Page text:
First CFLs cause migraines. Then they worsen skin conditions. Now they frig with the frequency of TV remotes. O brave new world …
Not long ago, a group of important environmental leaders published an essay on Gristmill -- "Creating an Earth Atmospheric Trust" -- about Peter Barnes' Sky Trust proposal. As it happens, Rockridge is about to release an analysis comparing Sky Trust with the Lieberman-Warner bill. We particularly evaluate what we call "cognitive policy," which is the set of ideas and values that underlie a legislative or social policy. The Rockridge Institute endorses the key ideas in the Sky Trust. The reasons for our endorsement are best understood by looking at the cognitive policy behind it. This "cognitive dimension" of their policy is the source of inspiration that makes the Sky Trust strong. The most fundamental principle behind this entire endeavor is this: An effective policy must gain popular acceptance if it is to stand the test of time and it must do so for the right reasons, namely because it promotes the right long-term values in the minds of citizens. The Sky Trust proposal is an exemplary effort to instill this principle firmly in policy. Keeping Our Air Safe and Clean The proposal begins with a cognitive foundation that contextualize the problem. This provides the moral context for addressing the climate crisis and shapes the material policy that emerges from it.
The legendary hotness of Swedes is now useful for more than getting dates. Calls to the French Embassy about plans for using the famous Gallic "icy superciliousness" for air conditioning were not returned by press time.
Climate change is likely increasing cases of malaria in Kenya, various viral diseases in Australia’s outback, and tropical dengue fever in the U.S. “Widespread appearance of dengue in the continental United States is a real possibility,” write Dr. Anthony Fauci and Dr. David Morens in a commentary in the Journal of the American Medical Association. Climate change and poor efforts to control mosquito populations are contributors to the potential problem; in addition, write the doctors, “The combined effects of global urbanization and increasing air travel are expected to make dengue a growing international health problem for the foreseeable future.”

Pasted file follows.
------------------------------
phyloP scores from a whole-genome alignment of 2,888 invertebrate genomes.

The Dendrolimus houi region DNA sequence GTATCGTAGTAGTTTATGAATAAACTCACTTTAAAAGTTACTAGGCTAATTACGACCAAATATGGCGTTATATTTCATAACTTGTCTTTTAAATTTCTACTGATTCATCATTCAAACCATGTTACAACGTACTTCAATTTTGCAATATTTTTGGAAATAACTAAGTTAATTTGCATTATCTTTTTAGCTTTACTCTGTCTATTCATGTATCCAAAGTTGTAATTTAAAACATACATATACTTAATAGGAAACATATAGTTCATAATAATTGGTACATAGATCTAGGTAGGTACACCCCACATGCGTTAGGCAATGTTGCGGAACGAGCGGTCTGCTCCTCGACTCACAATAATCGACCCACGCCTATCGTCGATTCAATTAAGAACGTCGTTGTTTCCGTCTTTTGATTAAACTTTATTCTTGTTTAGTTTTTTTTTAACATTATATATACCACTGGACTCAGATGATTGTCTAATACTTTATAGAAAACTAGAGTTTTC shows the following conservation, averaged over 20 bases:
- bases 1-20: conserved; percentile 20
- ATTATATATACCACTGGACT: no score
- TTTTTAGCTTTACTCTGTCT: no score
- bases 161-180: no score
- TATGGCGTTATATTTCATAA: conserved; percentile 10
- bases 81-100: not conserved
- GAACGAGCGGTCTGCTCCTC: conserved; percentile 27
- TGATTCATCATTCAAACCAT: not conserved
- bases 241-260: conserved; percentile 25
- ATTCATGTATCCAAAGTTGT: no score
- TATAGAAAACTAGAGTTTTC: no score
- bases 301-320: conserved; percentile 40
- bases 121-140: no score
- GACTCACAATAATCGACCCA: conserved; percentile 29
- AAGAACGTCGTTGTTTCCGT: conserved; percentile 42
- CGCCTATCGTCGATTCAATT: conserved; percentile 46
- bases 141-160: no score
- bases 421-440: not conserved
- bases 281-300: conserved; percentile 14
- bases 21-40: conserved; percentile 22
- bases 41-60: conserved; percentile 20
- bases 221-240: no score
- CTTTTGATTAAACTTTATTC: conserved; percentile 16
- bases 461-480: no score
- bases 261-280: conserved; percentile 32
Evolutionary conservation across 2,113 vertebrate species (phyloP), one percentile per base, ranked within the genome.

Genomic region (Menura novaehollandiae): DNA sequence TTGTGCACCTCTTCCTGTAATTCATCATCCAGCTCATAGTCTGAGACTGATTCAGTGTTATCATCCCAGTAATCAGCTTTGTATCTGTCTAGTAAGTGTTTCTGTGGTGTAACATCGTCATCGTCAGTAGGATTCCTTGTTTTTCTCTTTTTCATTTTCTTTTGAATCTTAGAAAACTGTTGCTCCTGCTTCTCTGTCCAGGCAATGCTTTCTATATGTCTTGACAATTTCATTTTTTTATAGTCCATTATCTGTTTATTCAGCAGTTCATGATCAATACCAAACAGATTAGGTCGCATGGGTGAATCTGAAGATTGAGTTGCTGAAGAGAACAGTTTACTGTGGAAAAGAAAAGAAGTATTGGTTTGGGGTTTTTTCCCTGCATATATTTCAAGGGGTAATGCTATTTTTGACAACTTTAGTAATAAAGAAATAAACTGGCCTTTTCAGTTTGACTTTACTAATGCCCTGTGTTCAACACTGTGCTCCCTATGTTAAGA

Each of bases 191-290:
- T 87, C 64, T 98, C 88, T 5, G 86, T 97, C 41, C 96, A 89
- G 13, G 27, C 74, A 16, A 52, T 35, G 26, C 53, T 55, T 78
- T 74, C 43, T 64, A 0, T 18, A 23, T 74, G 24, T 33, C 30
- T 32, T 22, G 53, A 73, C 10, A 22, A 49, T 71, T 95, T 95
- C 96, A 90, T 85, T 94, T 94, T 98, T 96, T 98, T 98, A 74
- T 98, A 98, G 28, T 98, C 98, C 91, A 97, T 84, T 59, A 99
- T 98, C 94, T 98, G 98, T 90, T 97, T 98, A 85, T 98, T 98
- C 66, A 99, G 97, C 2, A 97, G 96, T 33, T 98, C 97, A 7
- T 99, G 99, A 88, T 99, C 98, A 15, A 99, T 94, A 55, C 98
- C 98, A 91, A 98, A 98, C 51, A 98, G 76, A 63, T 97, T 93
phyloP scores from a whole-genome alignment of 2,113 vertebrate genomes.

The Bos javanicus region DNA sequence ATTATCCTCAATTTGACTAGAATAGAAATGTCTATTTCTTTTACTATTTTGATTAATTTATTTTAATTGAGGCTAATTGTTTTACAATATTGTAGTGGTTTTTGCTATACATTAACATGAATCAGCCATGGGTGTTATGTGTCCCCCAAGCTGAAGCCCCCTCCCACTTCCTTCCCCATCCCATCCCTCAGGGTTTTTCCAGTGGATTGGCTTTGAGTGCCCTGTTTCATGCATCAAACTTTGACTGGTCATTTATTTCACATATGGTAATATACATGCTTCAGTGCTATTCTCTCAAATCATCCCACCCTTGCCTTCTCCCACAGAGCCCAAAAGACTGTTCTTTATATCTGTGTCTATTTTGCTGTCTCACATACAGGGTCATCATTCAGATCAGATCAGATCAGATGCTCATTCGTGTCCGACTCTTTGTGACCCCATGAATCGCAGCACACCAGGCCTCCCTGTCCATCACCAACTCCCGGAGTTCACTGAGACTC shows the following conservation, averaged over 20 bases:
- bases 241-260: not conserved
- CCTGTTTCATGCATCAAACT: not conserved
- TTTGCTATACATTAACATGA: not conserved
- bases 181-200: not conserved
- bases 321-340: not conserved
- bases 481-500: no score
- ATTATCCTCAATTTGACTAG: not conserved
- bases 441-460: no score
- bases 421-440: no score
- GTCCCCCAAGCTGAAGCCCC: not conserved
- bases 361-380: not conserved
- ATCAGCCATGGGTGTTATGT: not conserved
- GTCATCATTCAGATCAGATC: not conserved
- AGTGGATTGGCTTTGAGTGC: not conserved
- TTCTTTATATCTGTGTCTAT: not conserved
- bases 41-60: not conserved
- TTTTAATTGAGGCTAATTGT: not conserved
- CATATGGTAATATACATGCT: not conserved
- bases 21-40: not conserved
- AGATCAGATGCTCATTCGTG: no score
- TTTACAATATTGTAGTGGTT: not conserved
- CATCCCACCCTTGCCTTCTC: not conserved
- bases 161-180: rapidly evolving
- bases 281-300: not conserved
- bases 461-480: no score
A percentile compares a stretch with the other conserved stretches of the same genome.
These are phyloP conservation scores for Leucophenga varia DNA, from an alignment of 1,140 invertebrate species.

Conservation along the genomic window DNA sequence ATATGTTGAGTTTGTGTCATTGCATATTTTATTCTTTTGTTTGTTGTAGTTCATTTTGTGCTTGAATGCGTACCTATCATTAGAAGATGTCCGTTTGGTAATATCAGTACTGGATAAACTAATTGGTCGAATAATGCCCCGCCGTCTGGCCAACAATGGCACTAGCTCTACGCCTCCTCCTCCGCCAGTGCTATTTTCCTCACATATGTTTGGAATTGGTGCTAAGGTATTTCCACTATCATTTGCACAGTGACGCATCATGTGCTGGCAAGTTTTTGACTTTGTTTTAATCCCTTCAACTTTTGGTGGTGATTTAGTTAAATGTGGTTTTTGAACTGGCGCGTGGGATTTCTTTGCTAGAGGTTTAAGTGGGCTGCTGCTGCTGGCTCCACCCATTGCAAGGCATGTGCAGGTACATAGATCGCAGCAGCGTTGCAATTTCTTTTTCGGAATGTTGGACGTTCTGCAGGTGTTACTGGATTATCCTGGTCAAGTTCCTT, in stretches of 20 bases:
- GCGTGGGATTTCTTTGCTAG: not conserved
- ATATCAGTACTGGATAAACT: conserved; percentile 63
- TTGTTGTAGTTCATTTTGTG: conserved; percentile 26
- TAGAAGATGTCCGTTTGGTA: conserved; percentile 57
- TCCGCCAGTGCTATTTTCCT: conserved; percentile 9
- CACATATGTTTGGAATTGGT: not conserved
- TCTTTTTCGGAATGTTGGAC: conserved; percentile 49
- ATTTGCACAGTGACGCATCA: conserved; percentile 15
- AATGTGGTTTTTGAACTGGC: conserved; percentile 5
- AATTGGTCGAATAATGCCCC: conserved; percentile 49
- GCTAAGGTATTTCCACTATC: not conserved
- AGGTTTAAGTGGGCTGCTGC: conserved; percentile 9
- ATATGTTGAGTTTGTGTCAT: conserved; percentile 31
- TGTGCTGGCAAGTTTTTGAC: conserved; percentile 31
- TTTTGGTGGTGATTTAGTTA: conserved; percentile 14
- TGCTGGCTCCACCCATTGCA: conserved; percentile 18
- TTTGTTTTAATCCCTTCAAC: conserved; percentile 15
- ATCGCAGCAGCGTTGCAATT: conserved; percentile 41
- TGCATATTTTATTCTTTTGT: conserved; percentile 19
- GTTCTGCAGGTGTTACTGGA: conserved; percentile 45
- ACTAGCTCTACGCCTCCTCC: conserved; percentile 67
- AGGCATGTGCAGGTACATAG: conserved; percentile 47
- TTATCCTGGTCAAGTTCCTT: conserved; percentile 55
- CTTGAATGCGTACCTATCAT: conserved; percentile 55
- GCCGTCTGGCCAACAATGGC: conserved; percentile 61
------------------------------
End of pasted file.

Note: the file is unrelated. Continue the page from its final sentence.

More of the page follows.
When we picture candy billionaire Forrest Mars, we imagine him diving into pools of M&Ms à la the coin-swimming revelry of Scrooge McDuck. That said, Mars’ attempts to keep oil and gas drills off of his Montana land were foiled yesterday, when a state judge ruled that Pinnacle Gas Resources has the right to access gas reserves underneath Mars’ ranch. Drilling is likely to commence by the end of the week.
This post is by ClimateProgress guest blogger Bill Becker, executive director of the Presidential Climate Action Project. ----- In November 2006, California voters rejected Proposition 87, a ballot initiative to raise the oil industry's taxes by $4 billion for research into renewable energy. Four months before the ballot, a survey (PDF) by the Public Policy Institute of California found that 61 percent of likely voters favored the idea, including 51 percent of Republicans. What changed between the survey and the vote? The oil industry pumped more than $60 million into a campaign to defeat the measure. Proposition 87 contained a specific provision that would have forbidden oil companies from passing the tax along to consumers. Nevertheless, a central part of the industry's message was that Proposition 87 would raise the price of gasoline. On the Hill and in the voting booth, the specter of higher costs and taxes is the big weapon in the fossil-fuel industry's arsenal against climate action. The question is, what's the defense? It is important to acknowledge and to anticipate that putting a price on carbon will raise energy prices. The Center on Budget and Policy Priorities released an estimate (PDF) last November that carbon pricing to achieve a modest 15 percent reduction in emissions would cost the poorest fifth of the population between $750 and $950 a year on average. That's big money to a family living on $13,000 -- and fossil-energy costs presumably would grow as carbon caps get stricter. But we can mitigate those costs:
Wired this month features an interesting conversation between Radiohead frontman Thom Yorke and musician David Byrne. In it, Yorke, a longtime vegan whose 2006 solo effort focused on global warming, mentions his carbon-related guilt about touring. Here’s the relevant clip: Yorke: … [At] the moment we make money principally from touring. Which is hard for me to reconcile because I don’t like all the energy consumption, the travel. It’s an ecological disaster, traveling, touring. Byrne: Well, there are the biodiesel buses and all that. Yorke: Yeah, it depends where you get your biodiesel from. There are ways to minimize it. …
Discontented with the U.S. Fish and Wildlife Service’s announcement that it will not meet its deadline for deciding whether to list polar bears as a threatened species, the Big Three green groups — Greenpeace, NRDC, and the Center for Biological Diversity — have notified the government that they plan to sue.
Unseasonably warm weather brought out a record number of voters in New Hampshire’s primary on Tuesday — and is it mere coincidence that the majority of them voted for candidates with real plans to tackle climate change? Well, OK, probably yes. Hillary Clinton was the victor on the Democratic side; she’s got a strong platform on climate and clean energy (though her main Democratic opponents, Barack Obama and John Edwards, do too). In the GOP primary, John McCain was the winner; he’s the only Republican candidate who’s actually spelled out a strategy for coping with climate change, and he cosponsored …
We've devised the world's shortest survey to find out what kind of actions our readers are taking. You know you want to.